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Brain Injury FAQ
- What is a mild traumatic brain injury?
- Isn’t mild traumatic brain injury just a concussion?
- What are the symptoms of a mild traumatic brain injury?
- Why aren’t my symptoms going away? I didn’t even lose consciousness when I hit my head.
- How can I help my loved one cope with their mild traumatic brain injury?
- Where do I start with a treatment plan for mild traumatic brain injury?
- What are my insurance and legal rights following a mild traumatic brain injury?
What is a mild traumatic brain injury?
A traumatic brain injury is defined as any physical injury to the brain that causes a disruption of normal functioning. Traumatic brain injuries are categorized on three levels: Mild, Moderate, and Severe. About 70-90% of traumatic brain injuries are classified as “mild”.
The disruption of normal functioning seen in mild traumatic brain injury (mTBI) cases can include:
- Any period of lost consciousness
- Any loss of memory for events immediately before or after the accident
- Any alteration in mental state (e.g. disorientation, confusion, dizziness, etc.)
An mTBI is serious, and can result in lasting symptoms if not treated.
Isn’t mild traumatic brain injury just a concussion?
A mild traumatic brain injury (mTBI) is often referred to as a “concussion”. Unfortunately, the significance of concussions tends to be minimized as people do not realize that a concussion is a traumatic brain injury. Any disruption of brain functioning or injury to the brain must be taken seriously.
A concussion is an injury that can have lasting effects on the injured person’s life. In most cases, people recover from mild traumatic brain injuries without difficulty. However, if symptoms persist or become worse, it can mean the mTBI will become a long-term challenge.
What are the symptoms of a mild traumatic brain injury?
A mild traumatic brain injury (mTBI) affects each person differently. The combination and severity of effects will vary depending on the areas of the brain involved and the individual person.
Symptoms can fall into three main categories:
- Physical – e.g. headache, ringing of ears, dizziness, insomnia, fatigue, blurred vision, etc.
- Cognitive – e.g. difficulty with attention, concentration, memory, information processing, reasoning, planning, etc.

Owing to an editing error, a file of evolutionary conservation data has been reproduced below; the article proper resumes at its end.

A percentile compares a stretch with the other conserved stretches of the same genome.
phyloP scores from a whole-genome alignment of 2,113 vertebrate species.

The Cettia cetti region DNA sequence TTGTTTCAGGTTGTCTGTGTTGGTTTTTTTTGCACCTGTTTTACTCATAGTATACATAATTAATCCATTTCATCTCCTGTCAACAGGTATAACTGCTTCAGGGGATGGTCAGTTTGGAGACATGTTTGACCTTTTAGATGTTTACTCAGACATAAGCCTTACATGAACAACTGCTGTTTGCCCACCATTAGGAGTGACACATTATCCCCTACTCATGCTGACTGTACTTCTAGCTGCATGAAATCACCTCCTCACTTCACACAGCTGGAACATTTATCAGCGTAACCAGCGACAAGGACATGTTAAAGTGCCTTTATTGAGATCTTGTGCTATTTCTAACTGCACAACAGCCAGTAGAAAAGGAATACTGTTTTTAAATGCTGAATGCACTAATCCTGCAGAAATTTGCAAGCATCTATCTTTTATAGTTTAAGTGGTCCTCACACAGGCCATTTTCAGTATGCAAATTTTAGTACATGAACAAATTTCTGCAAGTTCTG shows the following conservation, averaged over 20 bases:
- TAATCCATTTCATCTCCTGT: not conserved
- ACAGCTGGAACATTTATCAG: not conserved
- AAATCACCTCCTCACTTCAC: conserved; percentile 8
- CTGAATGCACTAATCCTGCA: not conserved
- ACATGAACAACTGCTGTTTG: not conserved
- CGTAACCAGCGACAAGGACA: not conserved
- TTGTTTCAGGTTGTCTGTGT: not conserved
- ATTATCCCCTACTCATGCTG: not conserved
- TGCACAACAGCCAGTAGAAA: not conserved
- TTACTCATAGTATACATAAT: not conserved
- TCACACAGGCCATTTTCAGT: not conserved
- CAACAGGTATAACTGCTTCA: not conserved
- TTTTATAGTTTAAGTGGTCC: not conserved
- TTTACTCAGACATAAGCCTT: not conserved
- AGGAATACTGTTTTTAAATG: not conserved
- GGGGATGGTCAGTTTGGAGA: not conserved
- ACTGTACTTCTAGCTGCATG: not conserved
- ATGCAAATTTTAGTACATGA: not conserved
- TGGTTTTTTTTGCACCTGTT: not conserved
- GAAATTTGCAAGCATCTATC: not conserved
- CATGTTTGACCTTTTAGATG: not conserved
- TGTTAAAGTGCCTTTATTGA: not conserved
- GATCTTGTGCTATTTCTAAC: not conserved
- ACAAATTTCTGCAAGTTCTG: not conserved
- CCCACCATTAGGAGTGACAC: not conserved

- Emotional – e.g. irritability, mood swings, depression, anxiety, etc.
Why aren’t my symptoms going away? I didn’t even lose consciousness when I hit my head.
The terms “mild” and “concussion” are misleading. There is nothing mild about a brain injury. Even minor bumps to the head or sports-related concussions can have long-lasting effects and persistent symptoms.
If you have been in an accident and are experiencing any symptoms of a mild traumatic brain injury (mTBI) – even if you did not lose consciousness – you should seek treatment for a brain injury.
How can I help my loved one cope with their mild traumatic brain injury?
The best thing you can do is be patient with your loved one. Educate yourself about mild traumatic brain injury (mTBI) and the challenges your loved one is facing. Make an effort to get to know the new person that may be emerging. Be accepting.
You can also help your loved one with daily living. Help them set realistic goals and make strategies for reaching them. Separate activities into smaller tasks. Develop routines and structure the day using external cues, such as alarms, as reminders. Make sure you have their full attention before you tell them something important, to minimize the chances that they will miss your message.
The Ontario Brain Injury Association (OBIA) is a good resource. They provide information and guidance for people living with brain injuries in Ontario.
Where do I start with a treatment plan for mild traumatic brain injury?
You must seek out healthcare providers who understand mild traumatic brain injury (mTBI). Many healthcare providers are not familiar with or trained in mTBI. Your recovery may require an interdisciplinary team of healthcare professionals, depending on your particular symptoms.
Your rehabilitation team can include:
- Your family doctor
- An occupational therapist
- A physiotherapist
- A neuropsychologist
- A speech language pathologist
- Other healthcare specialists
- A case manager
- A lawyer
It can be overwhelming. Start with a professional who is experienced in mTBI, whether that is your family physician, a case manager, or even your lawyer. This knowledgeable person should be able to recommend and coordinate the right set of practitioners for your recovery team.
What are my insurance and legal rights following a mild traumatic brain injury?
Every person’s situation is different. We recommend you seek the advice of a personal injury lawyer who specializes in mild traumatic brain injuries. Contact Us today.